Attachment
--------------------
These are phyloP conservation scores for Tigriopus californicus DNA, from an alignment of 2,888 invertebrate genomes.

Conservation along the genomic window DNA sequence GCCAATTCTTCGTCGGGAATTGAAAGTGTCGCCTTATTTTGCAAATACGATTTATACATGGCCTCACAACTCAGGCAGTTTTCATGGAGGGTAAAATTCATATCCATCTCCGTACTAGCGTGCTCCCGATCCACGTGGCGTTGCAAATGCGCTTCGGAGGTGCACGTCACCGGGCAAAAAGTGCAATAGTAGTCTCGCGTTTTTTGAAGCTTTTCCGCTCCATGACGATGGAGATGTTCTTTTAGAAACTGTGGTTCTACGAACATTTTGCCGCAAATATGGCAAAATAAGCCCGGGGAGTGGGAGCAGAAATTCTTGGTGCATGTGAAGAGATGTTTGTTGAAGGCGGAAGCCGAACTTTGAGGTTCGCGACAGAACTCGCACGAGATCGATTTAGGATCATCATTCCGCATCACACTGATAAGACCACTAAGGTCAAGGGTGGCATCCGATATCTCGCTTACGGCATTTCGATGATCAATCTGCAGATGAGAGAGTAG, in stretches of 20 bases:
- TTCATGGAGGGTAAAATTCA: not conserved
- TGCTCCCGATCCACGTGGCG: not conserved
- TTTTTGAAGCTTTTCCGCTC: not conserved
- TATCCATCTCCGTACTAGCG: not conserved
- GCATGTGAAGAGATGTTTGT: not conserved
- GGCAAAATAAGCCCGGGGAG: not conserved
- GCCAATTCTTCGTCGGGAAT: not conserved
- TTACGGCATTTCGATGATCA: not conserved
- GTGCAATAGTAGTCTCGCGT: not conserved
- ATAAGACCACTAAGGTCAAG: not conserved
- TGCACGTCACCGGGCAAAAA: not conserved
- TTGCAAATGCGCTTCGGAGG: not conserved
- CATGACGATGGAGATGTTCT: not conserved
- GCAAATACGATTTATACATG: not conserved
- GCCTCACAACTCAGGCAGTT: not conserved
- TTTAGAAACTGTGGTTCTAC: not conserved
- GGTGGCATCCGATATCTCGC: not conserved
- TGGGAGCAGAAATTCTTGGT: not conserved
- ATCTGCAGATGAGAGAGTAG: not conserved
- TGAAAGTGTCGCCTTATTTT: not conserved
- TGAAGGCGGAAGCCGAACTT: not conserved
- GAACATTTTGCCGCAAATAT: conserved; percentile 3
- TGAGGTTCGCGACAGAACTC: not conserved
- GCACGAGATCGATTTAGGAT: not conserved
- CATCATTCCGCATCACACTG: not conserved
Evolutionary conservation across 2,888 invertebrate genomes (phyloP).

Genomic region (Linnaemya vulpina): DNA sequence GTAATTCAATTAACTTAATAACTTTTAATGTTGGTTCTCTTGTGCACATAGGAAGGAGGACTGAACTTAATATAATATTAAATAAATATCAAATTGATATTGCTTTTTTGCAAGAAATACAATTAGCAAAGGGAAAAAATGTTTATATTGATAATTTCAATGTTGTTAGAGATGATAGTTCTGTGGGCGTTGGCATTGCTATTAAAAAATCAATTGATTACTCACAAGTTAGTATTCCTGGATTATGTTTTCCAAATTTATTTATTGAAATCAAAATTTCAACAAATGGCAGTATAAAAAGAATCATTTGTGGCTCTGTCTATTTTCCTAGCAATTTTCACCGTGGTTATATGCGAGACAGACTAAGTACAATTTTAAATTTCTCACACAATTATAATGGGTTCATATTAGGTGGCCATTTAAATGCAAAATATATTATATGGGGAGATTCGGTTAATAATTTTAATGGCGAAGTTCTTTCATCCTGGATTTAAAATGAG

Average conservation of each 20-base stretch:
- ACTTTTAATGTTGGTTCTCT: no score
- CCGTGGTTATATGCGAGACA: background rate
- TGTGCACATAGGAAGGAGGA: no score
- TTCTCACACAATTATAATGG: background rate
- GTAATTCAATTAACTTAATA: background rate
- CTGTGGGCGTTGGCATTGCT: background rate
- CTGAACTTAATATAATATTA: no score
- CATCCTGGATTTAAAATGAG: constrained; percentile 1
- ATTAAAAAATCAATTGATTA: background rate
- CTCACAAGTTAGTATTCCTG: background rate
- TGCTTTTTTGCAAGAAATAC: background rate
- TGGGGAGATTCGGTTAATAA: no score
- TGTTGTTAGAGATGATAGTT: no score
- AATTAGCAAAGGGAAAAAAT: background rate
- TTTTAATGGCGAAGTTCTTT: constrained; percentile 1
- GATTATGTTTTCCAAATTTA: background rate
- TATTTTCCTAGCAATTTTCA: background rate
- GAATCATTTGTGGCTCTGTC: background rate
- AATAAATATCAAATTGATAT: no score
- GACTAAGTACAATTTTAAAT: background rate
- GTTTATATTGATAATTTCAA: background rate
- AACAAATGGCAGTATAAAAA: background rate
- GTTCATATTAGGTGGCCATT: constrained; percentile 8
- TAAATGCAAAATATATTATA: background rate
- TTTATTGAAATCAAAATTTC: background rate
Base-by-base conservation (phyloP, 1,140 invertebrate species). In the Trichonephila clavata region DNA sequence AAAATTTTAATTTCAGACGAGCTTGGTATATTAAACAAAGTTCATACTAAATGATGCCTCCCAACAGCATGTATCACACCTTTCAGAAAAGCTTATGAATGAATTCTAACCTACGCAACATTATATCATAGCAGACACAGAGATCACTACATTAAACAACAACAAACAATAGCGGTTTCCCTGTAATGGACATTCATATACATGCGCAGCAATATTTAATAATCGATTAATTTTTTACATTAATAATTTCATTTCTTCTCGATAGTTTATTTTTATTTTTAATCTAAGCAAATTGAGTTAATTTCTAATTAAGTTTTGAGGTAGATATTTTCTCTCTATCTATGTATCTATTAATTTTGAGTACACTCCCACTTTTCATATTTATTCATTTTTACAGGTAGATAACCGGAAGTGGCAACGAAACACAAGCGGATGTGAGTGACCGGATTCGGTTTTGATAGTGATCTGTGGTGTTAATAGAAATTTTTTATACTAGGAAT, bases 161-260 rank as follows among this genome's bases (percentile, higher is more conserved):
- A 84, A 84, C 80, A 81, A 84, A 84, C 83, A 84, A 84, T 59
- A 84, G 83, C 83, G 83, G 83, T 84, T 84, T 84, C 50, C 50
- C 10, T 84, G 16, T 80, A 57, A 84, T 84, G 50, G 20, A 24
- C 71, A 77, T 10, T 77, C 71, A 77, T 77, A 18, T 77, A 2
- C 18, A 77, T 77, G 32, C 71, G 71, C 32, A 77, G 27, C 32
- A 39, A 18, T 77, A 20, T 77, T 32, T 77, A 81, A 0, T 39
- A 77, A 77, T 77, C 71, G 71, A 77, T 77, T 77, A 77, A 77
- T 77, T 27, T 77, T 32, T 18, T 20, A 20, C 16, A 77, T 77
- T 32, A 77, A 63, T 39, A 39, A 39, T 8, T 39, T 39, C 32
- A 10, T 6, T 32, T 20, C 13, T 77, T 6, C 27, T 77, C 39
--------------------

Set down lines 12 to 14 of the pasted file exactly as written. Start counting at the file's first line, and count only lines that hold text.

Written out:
- ATAAGACCACTAAGGTCAAG: not conserved
- TGCACGTCACCGGGCAAAAA: not conserved
- TTGCAAATGCGCTTCGGAGG: not conserved